Spanish and Italian politics jolt Eurozone stock markets
Eurozone shares hit a road bump yesterday as heightened risk of a snap election in Spain piled new political anxiety on investors already shaken by the new Italian government's plans to ramp up fiscal spending.
Spanish and Italian stocks fell sharply, with peripheral banks firmly in the firing line, while German shares and Bunds - considered a safe haven - made gains as investors pulled money from peripheral Eurozone debt and stocks.
Spain stole the spotlight from Italy as pressure built on Prime Minister Mariano Rajoy, with opposition parties calling for a no-confidence vote and a snap election over a corruption case involving members of his party. This, combined with worries over Italy's new eurosceptic government, difficult global trade talks and a slowing economy, helped push Europe's STOXX 600 to its first weekly loss in two nonths.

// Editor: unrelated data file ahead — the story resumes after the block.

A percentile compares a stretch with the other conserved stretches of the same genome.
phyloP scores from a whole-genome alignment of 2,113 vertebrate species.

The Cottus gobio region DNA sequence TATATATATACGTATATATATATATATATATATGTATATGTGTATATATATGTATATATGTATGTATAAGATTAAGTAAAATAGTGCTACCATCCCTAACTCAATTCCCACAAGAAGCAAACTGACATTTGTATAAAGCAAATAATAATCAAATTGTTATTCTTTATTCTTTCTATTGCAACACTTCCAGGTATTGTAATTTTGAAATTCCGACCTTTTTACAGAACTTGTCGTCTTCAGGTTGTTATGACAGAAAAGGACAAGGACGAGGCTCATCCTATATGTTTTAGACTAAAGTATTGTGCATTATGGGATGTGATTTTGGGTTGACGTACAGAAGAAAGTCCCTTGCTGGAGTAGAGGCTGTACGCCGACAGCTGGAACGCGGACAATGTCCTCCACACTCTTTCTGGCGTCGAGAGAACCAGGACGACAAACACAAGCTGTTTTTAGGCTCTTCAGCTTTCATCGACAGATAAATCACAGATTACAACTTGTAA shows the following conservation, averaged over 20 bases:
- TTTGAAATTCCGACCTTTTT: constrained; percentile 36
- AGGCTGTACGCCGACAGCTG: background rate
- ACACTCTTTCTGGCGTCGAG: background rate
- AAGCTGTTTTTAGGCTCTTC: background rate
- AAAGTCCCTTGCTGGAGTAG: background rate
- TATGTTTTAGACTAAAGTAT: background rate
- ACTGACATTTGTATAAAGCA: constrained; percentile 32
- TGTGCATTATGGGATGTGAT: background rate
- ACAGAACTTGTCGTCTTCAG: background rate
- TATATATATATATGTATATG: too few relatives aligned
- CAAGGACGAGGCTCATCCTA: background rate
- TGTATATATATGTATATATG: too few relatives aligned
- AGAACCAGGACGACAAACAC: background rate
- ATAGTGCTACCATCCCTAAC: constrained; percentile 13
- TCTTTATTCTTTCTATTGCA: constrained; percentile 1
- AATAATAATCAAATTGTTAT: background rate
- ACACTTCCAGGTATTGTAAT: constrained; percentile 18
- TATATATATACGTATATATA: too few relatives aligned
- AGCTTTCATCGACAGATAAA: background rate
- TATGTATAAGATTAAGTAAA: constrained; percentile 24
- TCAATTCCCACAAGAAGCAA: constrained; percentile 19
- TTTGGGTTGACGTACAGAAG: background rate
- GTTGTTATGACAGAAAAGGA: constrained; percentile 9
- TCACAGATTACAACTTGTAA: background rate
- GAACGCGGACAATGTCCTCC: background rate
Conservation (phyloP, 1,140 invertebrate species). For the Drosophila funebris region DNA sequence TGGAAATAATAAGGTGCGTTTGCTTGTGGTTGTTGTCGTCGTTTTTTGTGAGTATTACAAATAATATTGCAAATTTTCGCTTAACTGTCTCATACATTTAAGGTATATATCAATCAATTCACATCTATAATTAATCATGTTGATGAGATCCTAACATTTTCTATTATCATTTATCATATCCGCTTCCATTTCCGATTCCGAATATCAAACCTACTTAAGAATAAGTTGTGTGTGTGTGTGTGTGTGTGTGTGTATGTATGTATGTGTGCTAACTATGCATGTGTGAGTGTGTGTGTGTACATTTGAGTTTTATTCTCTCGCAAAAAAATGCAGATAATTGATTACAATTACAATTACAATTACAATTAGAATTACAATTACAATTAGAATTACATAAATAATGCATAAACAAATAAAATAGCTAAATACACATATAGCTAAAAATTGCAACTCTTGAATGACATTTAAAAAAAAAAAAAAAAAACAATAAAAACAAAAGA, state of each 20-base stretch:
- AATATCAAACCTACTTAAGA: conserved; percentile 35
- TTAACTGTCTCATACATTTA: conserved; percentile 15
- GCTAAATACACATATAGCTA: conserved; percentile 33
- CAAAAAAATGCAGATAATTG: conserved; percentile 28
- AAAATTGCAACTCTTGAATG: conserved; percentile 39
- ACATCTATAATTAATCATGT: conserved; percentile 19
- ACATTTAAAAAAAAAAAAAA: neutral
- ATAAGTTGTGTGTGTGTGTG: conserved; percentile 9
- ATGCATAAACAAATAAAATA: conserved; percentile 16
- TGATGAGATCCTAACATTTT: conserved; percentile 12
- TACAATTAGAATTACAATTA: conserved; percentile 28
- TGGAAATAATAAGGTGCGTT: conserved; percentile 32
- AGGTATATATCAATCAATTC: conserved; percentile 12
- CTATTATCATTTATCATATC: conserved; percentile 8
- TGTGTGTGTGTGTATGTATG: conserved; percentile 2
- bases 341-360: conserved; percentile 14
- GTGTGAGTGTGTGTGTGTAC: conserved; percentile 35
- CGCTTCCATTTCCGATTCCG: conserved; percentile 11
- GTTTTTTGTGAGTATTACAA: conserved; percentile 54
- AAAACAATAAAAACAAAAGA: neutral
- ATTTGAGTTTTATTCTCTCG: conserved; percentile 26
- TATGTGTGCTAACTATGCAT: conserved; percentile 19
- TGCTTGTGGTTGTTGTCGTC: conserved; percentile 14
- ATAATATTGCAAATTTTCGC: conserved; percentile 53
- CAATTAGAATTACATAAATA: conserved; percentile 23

Spain's main stock index, the IBEX lost as much as 2.4pc in a volatile day, closing the session down 1.7pc with banks leading losses. Shares in Caixabank, Santander and BBVA tumbled 2.9pc to 3.8pc.
Ireland bucked the trend, with shares in Dublin closing up yesterday.
Italian and Spanish banks saw the most intense trading in a while, with more than three times the average daily volume traded in Banco BPM and Caixabank, while Unicredit, Intesa Sanpaolo, Santander and Sabadell shares traded hands at more than twice their daily intensity.
The Eurozone's bank stock index fell 1.9pc. It was its second straight week of losses, taking it to a 13-month low.
Spanish gas and electrical utilities, sensitive to government policy changes, also fell. Gas Natural, Endesa, Acciona and Red Electrica were among top fallers, down 2.7pc to 3.3pc.
Barclays analysts said they saw a snap Spanish election as increasingly likely, but added: "It is currently very unclear what the exact path to the next election would be."
Italy's main share index sank to new seven-week lows, down 1.5pc. (Reuters)